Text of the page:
The challenge of developing a point-of-care (POC) diagnostic device lies in the need for high-sensitivity detection of low concentrations of biomarkers in a low-cost platform that can be operated by nonspecialists. Achieving this goal will provide new opportunities for improving the delivery and speed of diagnostic tests, and underpin the move toward personalized and stratified treatment. For example, procalcitonin (PCT) is an inflammatory biomarker of increasing interest that can facilitate the differentiation between bacterial and viral infection1. A highly sensitive POC device capable of detecting PCT could thus support rational and targeted use of antibiotics, and a reduction in the spread of antimicrobial resistance2.

Photonic sensors based on evanescent field refractive index sensing have proven to be well suited for such high-sensitivity and label-free biosensing; among these sensors, interferometric approaches provide particularly low limits of detection (LODs). Examples of high-performance interferometric systems include integrated Mach–Zehnder3 and Young interferometers4 based on planar optical waveguides, which show state-of-the-art bulk LODs on the order of 10−8 refractive index units (RIU). In the context of POC devices, the disadvantage of these approaches is the need for precise light coupling into waveguides, which implies high-precision angular and spatial alignment5. In contrast, sensor modalities using out-of-plane excitation instead of waveguide coupling can offer a higher level of simplicity and tolerance.

An interferometric version of the well-known surface plasmon resonance (SPR) modality was first introduced in 1997 by Kabashin and Nikitin6, demonstrating an improvement in LOD of two orders of magnitude (to 4 × 10−8 RIU) compared with more traditional noninterferometric angular interrogation. The downside of this method, however, is the trade-off between sensitivity and dynamic range7,8. For example, interferometric SPR can achieve LODs of Δn ≈ 10−8, but this sensitivity is only achieved over 5 × 10−5 RIU, unless advanced designs are used that are costly, cumbersome, and not suitable for POC applications7. An alternative and intrinsically simpler approach is to exploit the phase sensitivity of gold-nanohole arrays9, which have shown LODs on the order of 10−4 RIU with a detection limit for proteins in tens of µg mL−1 range10. The goal of our work, which is targeted at POC applications, is to maintain simplicity while improving both the sensitivity and the dynamic range.

Regarding simplicity, most high-performance sensor modalities require expensive light sources, spectrometers, or other read-out instruments, and often need precise coupling arrangements. Dielectric metasurfaces and guided-mode resonances (GMRs) provide out-of-plane coupling, high sensitivity, and a wide field of view for multiplexed sensing. In particular, the chirped GMR approach11 translates spectra into spatial information to remove the need for a spectrometer. Following the same idea of translating spectra into spatial information, dielectric metasurfaces based on elliptical elements have recently been introduced12,13. These approaches both offer the necessary simplicity required for future miniaturization and the required sensitivity for many biosensing applications. Applying common-path interferometry14 with its intrinsic stability to such dielectric resonant structures can further reduce the limit of detection due to its sharp phase response and intensity noise-tolerant readout based on Fourier analysis.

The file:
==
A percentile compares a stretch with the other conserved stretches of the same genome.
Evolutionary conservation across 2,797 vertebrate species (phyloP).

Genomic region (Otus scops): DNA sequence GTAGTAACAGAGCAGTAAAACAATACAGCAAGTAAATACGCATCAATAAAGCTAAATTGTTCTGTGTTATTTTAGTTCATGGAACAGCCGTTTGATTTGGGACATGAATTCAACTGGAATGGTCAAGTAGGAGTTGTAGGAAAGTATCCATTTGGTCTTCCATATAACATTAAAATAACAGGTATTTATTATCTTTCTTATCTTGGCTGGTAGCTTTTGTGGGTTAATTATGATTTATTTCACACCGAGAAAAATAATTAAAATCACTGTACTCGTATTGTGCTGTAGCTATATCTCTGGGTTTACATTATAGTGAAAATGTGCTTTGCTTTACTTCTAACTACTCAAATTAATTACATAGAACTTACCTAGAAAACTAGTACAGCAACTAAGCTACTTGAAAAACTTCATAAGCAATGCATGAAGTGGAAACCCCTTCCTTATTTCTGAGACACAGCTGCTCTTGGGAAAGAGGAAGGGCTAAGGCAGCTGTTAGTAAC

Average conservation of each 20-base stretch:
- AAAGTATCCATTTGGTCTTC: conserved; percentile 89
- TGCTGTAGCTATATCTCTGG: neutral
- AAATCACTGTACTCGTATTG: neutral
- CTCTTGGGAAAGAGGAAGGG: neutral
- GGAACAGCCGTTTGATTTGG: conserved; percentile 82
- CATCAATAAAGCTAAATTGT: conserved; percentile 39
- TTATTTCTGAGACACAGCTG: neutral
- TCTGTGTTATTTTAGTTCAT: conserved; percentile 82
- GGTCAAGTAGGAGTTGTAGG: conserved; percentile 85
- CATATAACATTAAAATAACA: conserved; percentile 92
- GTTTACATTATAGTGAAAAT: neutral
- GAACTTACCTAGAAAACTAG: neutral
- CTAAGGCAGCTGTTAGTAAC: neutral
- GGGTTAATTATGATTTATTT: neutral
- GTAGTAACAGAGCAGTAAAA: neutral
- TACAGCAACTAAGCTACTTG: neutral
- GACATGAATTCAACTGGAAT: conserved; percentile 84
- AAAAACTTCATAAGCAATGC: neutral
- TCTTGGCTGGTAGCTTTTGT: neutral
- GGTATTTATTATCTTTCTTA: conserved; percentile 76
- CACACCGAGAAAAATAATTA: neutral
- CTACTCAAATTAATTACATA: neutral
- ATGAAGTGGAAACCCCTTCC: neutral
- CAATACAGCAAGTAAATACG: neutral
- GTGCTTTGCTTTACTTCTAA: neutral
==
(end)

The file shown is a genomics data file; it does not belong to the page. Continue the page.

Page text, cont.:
The first proposal to explore the phase response of GMRs for sensing applications dates back to 200415, where the rapid phase variation on resonance was studied by simulation, and an enhanced detection sensitivity was predicted for an interferometric read-out approach. The first experimental realization of this idea was not demonstrated until 10 years later, with a transmission-type GMR sensor in a heterodyne interferometer configuration16. The same group also investigated an approach based on phase-shift interferometry17. Both approaches require complex experimental equipment and phase-reconstruction methods. An alternative is to use an external Mach–Zehnder configuration18. The issue with the external Mach–Zehnder is its high sensitivity to environmental noise, however, rendering it unstable and unsuitable for POC applications.

To combine the simplicity of the GMR with the high sensitivity of interferometry while ensuring robustness and stability, we have developed a common-path interferometric approach by referencing two orthogonally polarized and independently optimized resonant modes of a dielectric nanostructure. By measuring the relative phase change between the two modes rather than the absolute change of an individual mode, our approach minimizes the impact of mechanical, thermal, and laser noise.


Phase-sensitive detection principle